Aug 29 2010

Roll #25

(only 3 more rolls!)

So I was contemplating what on earth I might come up with for my next assignment when I see my husband looking at me and pointing to something in the grass.

It was a white moth. It had subtle colors with big eye-like spots on its back wings. It was pretty big, at least 5 inches across. His body was fuzzy and he had comb-like antennae.

I grabbed my camera and a roll of Portra NC.  This roll is probably leftover from shooting some long ago wedding, as it is low contrast and excellent for keeping details in highlights, like a wedding dress or a white moth, but still maintain detail in shadows and also render accurate skin tones.  I think Kodak still makes this film, but this particular roll has got to be really old.  I think the last time I photographed a wedding on film was, oh, probably 13 years ago.

I just returned from dropping off the roll at the chain pharmacy. The girl behind the counter told me they couldn’t process the film because it says “NC” on it. I pointed out that it is C-41 process.

I don’t have much hope for this roll.


Aug 22 2010

Results to #24

Processing: chain pharmacy

Time: next day

Price: $5.58 (processing and photo CD)

Two things broke on the same evening: the heat wave and my streak of super busy craziness.

I see a butt in the clouds!  What do you see?

The oppressive humidity and heat got blown through by an eerie cluster of storms that oscillated between being sinister and dangerous at one moment, and soft, bright and beautiful the next.

And I received a respite from what had become a tedious segue from one new full time job to an even newer full time job (hurray for me)!

Anyway, in between rain drops and job responsibilities, I had some time to enjoy the sunset.

I overexposed all my shots, but the negs were still thin. It seems the higher speed film didn’t hold up as well as the others when it comes to being 10 or so years past date.

The files as they came on the disc were quite poor.  The negs being thin contributed to their lack of contrast and their excessive graininess.  So I oomphed them up in Photoshop a bit.  Without a doubt, these shots would have looked better on digital.


Aug 15 2010

Roll #24 – continued

It’s been another busy week, but I did get to slow down and relax for two evenings.

The bad news is that the sunset was obscured by heavy rainclouds on one of those evenings.  The other evening offered only a mediocre sunset.

Even though this is a very short roll, it is still unfinished, as I’m still waiting for an evening that has a nice sunset AND I can take a moment to enjoy it.

Please stay tuned.


Aug 8 2010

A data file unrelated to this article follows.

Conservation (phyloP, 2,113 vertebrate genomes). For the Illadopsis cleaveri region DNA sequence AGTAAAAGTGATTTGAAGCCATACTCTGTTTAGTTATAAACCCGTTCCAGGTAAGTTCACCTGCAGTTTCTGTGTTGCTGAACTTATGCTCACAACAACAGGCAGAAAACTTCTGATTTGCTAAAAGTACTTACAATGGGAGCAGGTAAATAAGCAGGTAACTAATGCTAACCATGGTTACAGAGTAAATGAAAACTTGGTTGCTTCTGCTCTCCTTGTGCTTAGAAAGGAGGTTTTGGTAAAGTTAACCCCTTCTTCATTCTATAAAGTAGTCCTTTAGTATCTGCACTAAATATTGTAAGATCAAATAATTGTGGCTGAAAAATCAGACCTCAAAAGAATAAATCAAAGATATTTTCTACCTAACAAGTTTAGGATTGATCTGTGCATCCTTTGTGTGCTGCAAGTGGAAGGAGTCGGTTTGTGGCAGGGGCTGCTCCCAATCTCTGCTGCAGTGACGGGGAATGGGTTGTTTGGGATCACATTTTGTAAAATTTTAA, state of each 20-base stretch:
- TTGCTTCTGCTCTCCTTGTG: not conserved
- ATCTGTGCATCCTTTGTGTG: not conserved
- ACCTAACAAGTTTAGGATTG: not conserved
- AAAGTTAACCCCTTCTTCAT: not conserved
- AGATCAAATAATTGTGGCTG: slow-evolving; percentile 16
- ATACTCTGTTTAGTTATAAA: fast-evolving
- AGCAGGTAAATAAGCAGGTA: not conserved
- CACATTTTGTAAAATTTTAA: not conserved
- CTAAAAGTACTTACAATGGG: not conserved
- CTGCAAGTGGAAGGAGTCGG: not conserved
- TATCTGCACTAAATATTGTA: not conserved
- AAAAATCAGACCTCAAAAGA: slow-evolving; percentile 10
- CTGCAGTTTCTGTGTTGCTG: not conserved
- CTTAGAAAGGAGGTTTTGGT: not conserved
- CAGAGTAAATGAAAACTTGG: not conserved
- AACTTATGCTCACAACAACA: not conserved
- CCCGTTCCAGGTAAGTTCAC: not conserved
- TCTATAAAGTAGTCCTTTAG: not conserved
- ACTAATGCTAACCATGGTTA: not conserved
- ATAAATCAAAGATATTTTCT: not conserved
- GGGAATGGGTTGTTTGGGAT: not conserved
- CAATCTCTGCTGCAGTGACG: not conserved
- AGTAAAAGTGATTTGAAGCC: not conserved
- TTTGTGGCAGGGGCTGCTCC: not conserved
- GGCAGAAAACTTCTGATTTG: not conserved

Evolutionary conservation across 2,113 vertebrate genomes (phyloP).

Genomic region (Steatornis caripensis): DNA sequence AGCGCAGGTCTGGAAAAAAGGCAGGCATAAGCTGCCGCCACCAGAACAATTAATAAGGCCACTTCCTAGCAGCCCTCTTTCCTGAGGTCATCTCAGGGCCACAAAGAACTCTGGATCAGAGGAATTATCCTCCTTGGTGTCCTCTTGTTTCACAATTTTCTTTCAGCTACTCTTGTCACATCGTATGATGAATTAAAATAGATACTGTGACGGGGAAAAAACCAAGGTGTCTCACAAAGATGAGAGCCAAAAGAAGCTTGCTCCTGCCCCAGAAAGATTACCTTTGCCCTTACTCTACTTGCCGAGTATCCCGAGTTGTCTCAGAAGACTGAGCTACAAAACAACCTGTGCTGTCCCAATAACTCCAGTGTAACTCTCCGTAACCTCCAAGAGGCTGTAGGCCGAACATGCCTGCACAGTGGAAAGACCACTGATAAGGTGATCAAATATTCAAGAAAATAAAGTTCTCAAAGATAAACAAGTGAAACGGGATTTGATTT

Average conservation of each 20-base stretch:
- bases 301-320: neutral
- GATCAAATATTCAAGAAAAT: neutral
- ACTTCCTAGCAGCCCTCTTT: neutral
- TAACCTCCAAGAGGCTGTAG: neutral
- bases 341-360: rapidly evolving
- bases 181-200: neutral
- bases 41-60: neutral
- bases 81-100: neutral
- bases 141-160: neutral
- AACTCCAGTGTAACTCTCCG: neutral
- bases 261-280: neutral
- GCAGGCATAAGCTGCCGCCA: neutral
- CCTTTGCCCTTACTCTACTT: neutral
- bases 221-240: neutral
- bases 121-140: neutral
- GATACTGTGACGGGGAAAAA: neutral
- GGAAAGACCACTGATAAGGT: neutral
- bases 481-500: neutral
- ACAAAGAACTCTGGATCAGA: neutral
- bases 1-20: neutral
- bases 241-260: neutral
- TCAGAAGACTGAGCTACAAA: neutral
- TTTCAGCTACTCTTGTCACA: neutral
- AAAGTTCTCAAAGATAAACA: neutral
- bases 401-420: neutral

Roll#24

Only 4 more rolls!

Ugh, what a week. I’m exhausted!  I’ve been running like crazy every day. I haven’t really had much time to come up with something exciting to experiment with this week.

So here’s what’s going to happen.

I’m going to slow down, take a breather and try to rest a bit.

I’m going to take a nice short roll of  film.

And I’m going to take the time to actually enjoy the sunset.

Then, next week, after being well rested, I’ll share these relaxing images with you.

Or at least, that’s my plan for now.

Oh…by the way…I think they discontinued this film around 10 years ago.  I mean, all the film I’ve been shooting has been old.  But this roll is old and rare!  But it’s not like I’m shooting the last roll of Kodachrome or anything…you know what I mean!  ..or maybe every roll is sacred at this point in photography’s history.

Sorry, I’m rambling.

I warned you that I was tired…

…see you next week!


Aug 1 2010

Results to #23

Results to #23

Processing: chain pharmacy

Time: one hour

Price: $5.81 (processing and photo CD)

“This roll of film is cursed!”

I had to agree with the photo technician when I went in to pick up my film.

One hour earlier, I had brought my whole camera in to the mini lab because the entire roll of film had ripped from the spool in the canister and was still wrapped up in the take up side of my camera.

The day before, I had been taking photos of people browsing a yard sale that I was having with a friend of mine. I had been busily clicking away, but when the exposure counter got to 36 it kept advancing.

“Oh, I just did the most amateur thing!” I exclaimed to my friend, thinking that the leader was never taken up by the advance mechanism. I opened the camera to discover all the film was out of the canister and on the take up spool.

About a month before that I took the roll into the chain pharmacy’s mini lab to have the technician pull out the leader which had been sucked into the canister, even though I was pretty sure the film was unused.

About an hour before that, I was trying to get the leader out myself with a strip of cardboard and a piece of double sided sticky tape.

So this ratty old outdated roll of film had been through quite a lot by the time the lab technician used a black box to safely extract it from my camera and set it into the processor.

And that’s when the final evil was done upon it.

It got stuck in the processor during a power outage resulting from a pop up summer thunderstorm.

The technician had to advance it through the soup using the manual hand crank override.

Ah, film.

Do you even still care about the photo joiner? I barely do!  Surprisingly, only about 5 frames were destroyed, and another 5 damaged, so I was still able to finish my assignment.